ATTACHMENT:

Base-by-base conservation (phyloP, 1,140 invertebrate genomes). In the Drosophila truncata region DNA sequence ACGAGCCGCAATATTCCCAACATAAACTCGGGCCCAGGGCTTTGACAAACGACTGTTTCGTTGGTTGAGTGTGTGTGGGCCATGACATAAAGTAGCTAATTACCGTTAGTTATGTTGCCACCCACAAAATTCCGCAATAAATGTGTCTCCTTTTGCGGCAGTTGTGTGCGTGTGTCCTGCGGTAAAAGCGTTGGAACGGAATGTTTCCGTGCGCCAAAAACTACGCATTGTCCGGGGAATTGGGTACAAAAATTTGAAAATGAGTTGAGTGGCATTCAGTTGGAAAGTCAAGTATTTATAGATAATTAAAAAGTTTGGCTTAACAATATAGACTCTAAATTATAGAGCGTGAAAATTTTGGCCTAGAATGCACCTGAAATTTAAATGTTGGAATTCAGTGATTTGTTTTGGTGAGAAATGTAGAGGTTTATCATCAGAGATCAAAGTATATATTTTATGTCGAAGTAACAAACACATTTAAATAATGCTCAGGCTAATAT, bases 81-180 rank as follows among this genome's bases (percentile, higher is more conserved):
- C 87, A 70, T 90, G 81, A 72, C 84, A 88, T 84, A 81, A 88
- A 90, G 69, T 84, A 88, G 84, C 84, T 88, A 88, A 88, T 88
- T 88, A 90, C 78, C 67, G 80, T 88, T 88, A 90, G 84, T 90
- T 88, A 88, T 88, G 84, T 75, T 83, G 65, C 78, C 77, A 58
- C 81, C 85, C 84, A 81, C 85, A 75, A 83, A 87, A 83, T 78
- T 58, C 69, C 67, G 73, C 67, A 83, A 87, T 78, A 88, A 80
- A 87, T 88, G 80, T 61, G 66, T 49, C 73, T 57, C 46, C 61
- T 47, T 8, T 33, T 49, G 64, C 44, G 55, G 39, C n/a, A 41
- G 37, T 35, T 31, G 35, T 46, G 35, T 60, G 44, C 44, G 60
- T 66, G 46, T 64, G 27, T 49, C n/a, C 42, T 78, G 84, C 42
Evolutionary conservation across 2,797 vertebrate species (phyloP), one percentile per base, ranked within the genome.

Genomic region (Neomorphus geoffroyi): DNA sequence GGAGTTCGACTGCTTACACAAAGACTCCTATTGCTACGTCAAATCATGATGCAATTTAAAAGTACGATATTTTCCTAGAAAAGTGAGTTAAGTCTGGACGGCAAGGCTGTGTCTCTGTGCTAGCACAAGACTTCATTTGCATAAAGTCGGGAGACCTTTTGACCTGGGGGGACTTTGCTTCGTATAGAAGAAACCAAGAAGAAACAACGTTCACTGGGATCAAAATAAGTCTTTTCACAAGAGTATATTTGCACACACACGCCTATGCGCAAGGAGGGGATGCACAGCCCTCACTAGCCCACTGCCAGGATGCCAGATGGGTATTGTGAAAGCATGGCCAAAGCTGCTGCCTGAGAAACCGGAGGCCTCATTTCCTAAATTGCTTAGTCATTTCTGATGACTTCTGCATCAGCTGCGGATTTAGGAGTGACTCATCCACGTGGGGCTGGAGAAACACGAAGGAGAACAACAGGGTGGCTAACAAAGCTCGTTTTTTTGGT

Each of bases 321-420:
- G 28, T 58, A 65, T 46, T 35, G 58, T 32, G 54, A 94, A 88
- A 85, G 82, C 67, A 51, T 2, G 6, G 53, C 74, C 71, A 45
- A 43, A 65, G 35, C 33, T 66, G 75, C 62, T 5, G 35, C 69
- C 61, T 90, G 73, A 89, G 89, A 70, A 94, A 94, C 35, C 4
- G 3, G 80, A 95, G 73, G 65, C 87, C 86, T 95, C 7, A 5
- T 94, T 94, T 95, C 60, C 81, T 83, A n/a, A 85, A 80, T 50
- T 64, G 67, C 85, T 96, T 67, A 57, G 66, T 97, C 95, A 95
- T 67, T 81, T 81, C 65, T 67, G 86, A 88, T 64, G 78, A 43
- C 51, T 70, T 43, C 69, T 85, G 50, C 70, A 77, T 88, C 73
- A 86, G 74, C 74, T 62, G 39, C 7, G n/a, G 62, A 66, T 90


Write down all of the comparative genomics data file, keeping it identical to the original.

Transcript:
Base-by-base conservation (phyloP, 1,140 invertebrate genomes). In the Drosophila truncata region DNA sequence ACGAGCCGCAATATTCCCAACATAAACTCGGGCCCAGGGCTTTGACAAACGACTGTTTCGTTGGTTGAGTGTGTGTGGGCCATGACATAAAGTAGCTAATTACCGTTAGTTATGTTGCCACCCACAAAATTCCGCAATAAATGTGTCTCCTTTTGCGGCAGTTGTGTGCGTGTGTCCTGCGGTAAAAGCGTTGGAACGGAATGTTTCCGTGCGCCAAAAACTACGCATTGTCCGGGGAATTGGGTACAAAAATTTGAAAATGAGTTGAGTGGCATTCAGTTGGAAAGTCAAGTATTTATAGATAATTAAAAAGTTTGGCTTAACAATATAGACTCTAAATTATAGAGCGTGAAAATTTTGGCCTAGAATGCACCTGAAATTTAAATGTTGGAATTCAGTGATTTGTTTTGGTGAGAAATGTAGAGGTTTATCATCAGAGATCAAAGTATATATTTTATGTCGAAGTAACAAACACATTTAAATAATGCTCAGGCTAATAT, bases 81-180 rank as follows among this genome's bases (percentile, higher is more conserved):
- C 87, A 70, T 90, G 81, A 72, C 84, A 88, T 84, A 81, A 88
- A 90, G 69, T 84, A 88, G 84, C 84, T 88, A 88, A 88, T 88
- T 88, A 90, C 78, C 67, G 80, T 88, T 88, A 90, G 84, T 90
- T 88, A 88, T 88, G 84, T 75, T 83, G 65, C 78, C 77, A 58
- C 81, C 85, C 84, A 81, C 85, A 75, A 83, A 87, A 83, T 78
- T 58, C 69, C 67, G 73, C 67, A 83, A 87, T 78, A 88, A 80
- A 87, T 88, G 80, T 61, G 66, T 49, C 73, T 57, C 46, C 61
- T 47, T 8, T 33, T 49, G 64, C 44, G 55, G 39, C n/a, A 41
- G 37, T 35, T 31, G 35, T 46, G 35, T 60, G 44, C 44, G 60
- T 66, G 46, T 64, G 27, T 49, C n/a, C 42, T 78, G 84, C 42
Evolutionary conservation across 2,797 vertebrate species (phyloP), one percentile per base, ranked within the genome.

Genomic region (Neomorphus geoffroyi): DNA sequence GGAGTTCGACTGCTTACACAAAGACTCCTATTGCTACGTCAAATCATGATGCAATTTAAAAGTACGATATTTTCCTAGAAAAGTGAGTTAAGTCTGGACGGCAAGGCTGTGTCTCTGTGCTAGCACAAGACTTCATTTGCATAAAGTCGGGAGACCTTTTGACCTGGGGGGACTTTGCTTCGTATAGAAGAAACCAAGAAGAAACAACGTTCACTGGGATCAAAATAAGTCTTTTCACAAGAGTATATTTGCACACACACGCCTATGCGCAAGGAGGGGATGCACAGCCCTCACTAGCCCACTGCCAGGATGCCAGATGGGTATTGTGAAAGCATGGCCAAAGCTGCTGCCTGAGAAACCGGAGGCCTCATTTCCTAAATTGCTTAGTCATTTCTGATGACTTCTGCATCAGCTGCGGATTTAGGAGTGACTCATCCACGTGGGGCTGGAGAAACACGAAGGAGAACAACAGGGTGGCTAACAAAGCTCGTTTTTTTGGT

Each of bases 321-420:
- G 28, T 58, A 65, T 46, T 35, G 58, T 32, G 54, A 94, A 88
- A 85, G 82, C 67, A 51, T 2, G 6, G 53, C 74, C 71, A 45
- A 43, A 65, G 35, C 33, T 66, G 75, C 62, T 5, G 35, C 69
- C 61, T 90, G 73, A 89, G 89, A 70, A 94, A 94, C 35, C 4
- G 3, G 80, A 95, G 73, G 65, C 87, C 86, T 95, C 7, A 5
- T 94, T 94, T 95, C 60, C 81, T 83, A n/a, A 85, A 80, T 50
- T 64, G 67, C 85, T 96, T 67, A 57, G 66, T 97, C 95, A 95
- T 67, T 81, T 81, C 65, T 67, G 86, A 88, T 64, G 78, A 43
- C 51, T 70, T 43, C 69, T 85, G 50, C 70, A 77, T 88, C 73
- A 86, G 74, C 74, T 62, G 39, C 7, G n/a, G 62, A 66, T 90